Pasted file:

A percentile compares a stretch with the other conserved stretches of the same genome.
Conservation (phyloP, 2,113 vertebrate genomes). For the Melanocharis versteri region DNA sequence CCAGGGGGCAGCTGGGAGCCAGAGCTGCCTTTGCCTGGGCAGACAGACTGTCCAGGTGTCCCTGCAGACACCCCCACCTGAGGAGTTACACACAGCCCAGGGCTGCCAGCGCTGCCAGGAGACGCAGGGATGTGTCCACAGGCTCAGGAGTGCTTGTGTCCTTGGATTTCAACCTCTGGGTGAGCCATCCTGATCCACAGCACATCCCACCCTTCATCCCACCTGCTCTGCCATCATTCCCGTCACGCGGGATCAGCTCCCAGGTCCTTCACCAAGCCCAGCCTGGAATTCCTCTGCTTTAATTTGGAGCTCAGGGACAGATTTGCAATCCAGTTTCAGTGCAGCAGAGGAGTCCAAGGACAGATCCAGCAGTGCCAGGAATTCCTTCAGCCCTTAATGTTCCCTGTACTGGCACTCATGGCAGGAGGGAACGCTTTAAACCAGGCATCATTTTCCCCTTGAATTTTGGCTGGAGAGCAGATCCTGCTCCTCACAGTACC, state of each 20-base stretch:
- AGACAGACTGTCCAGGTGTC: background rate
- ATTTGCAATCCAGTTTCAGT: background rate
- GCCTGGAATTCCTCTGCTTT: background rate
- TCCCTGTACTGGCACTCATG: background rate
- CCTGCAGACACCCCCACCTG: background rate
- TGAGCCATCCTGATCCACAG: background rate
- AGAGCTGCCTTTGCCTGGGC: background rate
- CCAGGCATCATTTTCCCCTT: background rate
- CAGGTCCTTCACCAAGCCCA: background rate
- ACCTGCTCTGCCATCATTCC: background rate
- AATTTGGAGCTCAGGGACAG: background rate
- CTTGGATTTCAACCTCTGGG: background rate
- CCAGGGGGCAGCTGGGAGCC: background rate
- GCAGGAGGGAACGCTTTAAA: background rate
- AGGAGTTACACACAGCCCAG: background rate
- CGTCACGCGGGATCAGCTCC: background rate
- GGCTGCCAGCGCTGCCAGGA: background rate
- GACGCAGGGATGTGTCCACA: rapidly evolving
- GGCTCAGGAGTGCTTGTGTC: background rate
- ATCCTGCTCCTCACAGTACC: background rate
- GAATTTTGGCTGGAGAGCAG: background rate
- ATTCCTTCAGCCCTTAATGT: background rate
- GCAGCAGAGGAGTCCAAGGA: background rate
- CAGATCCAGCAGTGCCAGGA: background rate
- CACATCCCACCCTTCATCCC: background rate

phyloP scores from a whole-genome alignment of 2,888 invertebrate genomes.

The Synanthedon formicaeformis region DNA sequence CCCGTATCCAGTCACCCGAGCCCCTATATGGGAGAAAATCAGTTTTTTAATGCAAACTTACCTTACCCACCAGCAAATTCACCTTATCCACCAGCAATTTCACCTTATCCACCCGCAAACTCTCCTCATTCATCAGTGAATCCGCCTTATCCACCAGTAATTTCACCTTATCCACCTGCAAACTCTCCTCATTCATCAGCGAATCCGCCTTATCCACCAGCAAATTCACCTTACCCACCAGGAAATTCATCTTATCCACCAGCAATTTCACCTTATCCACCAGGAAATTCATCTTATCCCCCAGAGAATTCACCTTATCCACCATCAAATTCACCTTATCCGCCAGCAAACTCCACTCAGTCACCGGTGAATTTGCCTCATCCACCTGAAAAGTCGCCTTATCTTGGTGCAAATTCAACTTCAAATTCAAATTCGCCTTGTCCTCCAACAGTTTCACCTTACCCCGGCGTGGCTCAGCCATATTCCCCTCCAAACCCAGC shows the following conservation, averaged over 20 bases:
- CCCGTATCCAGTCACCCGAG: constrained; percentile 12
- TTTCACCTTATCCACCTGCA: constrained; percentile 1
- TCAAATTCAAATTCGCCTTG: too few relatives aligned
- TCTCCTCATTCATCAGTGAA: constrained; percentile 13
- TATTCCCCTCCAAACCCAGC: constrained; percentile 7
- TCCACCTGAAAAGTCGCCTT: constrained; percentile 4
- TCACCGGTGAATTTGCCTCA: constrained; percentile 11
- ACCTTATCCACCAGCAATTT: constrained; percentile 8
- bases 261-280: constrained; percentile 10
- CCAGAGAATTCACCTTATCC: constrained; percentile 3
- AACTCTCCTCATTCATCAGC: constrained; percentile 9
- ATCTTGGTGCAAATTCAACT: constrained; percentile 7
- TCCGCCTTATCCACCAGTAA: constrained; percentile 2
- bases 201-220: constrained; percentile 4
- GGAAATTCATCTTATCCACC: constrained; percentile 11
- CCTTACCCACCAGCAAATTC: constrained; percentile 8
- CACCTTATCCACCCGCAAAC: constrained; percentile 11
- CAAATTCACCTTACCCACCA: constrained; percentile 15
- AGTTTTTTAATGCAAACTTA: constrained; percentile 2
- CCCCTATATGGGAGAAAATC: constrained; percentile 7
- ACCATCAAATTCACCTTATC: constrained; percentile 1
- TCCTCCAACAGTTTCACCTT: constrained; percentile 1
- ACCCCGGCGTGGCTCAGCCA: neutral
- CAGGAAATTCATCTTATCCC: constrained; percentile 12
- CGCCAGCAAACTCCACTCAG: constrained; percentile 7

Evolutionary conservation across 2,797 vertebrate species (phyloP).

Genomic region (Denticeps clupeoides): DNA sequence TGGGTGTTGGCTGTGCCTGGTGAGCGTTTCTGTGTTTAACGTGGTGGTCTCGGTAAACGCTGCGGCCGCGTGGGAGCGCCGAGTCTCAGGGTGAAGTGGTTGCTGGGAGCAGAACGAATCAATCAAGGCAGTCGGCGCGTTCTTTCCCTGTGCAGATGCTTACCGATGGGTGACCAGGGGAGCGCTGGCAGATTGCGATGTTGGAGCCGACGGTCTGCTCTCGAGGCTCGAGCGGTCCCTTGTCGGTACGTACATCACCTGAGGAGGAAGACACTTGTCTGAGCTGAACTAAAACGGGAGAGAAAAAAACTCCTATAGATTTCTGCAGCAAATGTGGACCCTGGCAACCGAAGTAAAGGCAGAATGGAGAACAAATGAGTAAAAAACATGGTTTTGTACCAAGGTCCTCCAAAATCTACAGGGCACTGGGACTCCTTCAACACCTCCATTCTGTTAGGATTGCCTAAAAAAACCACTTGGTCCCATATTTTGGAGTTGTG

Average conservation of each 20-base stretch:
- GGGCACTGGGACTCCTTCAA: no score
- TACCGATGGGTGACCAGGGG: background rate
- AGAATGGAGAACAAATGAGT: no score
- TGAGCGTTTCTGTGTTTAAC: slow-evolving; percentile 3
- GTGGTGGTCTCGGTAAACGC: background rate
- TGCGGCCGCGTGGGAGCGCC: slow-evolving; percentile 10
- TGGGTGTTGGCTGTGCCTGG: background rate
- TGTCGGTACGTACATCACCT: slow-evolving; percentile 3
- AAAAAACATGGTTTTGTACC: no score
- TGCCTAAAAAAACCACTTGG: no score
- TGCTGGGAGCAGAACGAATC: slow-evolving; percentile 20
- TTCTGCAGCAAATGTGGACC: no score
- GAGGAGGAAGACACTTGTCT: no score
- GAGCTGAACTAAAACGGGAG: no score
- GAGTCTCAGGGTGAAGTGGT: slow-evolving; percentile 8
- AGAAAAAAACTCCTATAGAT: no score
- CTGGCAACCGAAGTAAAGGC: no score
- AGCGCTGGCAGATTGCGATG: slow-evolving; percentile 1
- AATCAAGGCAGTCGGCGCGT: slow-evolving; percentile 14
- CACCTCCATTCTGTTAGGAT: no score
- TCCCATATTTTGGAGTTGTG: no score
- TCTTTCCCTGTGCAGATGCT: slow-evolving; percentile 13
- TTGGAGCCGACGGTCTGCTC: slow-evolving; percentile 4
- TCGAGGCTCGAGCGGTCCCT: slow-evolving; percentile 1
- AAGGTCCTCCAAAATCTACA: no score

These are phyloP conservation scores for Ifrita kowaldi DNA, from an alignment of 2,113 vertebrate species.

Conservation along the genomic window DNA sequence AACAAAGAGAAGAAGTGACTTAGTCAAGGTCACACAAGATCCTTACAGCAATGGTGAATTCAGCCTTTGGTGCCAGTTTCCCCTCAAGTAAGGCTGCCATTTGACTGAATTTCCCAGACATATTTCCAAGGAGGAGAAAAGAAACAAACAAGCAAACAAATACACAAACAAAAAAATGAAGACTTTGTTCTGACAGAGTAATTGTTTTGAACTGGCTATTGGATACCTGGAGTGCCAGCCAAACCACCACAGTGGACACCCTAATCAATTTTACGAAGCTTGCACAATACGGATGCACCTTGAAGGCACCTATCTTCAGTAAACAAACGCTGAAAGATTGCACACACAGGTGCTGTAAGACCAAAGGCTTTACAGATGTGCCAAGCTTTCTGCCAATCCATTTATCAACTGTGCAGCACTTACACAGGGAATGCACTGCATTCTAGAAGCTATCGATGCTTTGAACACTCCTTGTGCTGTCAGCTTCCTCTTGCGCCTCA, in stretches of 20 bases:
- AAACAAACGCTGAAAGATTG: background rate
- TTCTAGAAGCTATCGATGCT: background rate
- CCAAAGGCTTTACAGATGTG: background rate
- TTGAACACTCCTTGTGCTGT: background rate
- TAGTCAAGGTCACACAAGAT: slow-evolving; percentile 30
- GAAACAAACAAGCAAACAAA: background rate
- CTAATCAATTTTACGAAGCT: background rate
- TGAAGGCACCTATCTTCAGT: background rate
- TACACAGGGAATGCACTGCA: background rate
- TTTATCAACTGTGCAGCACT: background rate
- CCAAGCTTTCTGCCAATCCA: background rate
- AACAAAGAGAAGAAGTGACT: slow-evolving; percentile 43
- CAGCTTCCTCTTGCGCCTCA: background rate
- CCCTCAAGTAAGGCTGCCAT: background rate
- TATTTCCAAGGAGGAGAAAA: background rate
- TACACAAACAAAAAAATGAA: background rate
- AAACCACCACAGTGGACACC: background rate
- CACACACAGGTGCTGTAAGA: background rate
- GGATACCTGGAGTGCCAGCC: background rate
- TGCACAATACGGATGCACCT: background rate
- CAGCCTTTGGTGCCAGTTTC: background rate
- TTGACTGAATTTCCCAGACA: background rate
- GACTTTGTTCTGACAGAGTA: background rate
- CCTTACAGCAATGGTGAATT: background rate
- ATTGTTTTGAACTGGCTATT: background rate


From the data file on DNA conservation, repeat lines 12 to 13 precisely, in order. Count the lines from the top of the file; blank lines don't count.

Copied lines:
- ACCTGCTCTGCCATCATTCC: background rate
- AATTTGGAGCTCAGGGACAG: background rate